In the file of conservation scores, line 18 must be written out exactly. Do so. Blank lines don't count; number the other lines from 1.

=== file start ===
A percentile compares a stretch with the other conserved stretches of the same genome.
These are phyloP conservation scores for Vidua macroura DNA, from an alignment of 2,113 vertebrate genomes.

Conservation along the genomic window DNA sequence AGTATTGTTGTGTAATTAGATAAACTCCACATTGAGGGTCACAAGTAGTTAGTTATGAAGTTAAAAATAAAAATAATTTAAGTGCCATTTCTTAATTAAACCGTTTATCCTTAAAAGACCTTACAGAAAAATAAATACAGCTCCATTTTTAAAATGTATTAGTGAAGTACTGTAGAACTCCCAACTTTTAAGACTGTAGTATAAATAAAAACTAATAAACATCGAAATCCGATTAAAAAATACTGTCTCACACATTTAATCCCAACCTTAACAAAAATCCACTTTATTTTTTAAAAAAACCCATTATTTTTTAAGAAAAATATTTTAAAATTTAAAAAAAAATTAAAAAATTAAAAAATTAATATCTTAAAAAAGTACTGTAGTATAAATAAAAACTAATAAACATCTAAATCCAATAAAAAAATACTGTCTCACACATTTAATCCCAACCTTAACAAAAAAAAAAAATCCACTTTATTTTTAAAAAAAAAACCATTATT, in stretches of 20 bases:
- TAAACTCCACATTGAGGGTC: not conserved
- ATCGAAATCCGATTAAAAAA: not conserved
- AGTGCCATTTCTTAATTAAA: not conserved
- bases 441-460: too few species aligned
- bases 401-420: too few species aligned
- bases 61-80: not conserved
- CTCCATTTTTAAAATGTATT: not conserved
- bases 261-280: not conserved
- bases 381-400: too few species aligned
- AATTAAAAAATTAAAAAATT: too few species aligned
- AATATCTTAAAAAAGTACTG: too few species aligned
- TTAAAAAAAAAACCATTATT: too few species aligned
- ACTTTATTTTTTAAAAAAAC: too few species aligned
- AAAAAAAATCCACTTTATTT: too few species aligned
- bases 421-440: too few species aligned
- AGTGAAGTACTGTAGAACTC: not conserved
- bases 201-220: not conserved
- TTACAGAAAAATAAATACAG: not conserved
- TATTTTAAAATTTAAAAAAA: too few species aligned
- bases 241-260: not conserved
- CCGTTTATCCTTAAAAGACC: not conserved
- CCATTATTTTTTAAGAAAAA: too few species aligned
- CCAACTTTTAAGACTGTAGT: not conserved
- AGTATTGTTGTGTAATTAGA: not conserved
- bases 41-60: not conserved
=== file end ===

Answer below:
- bases 421-440: too few species aligned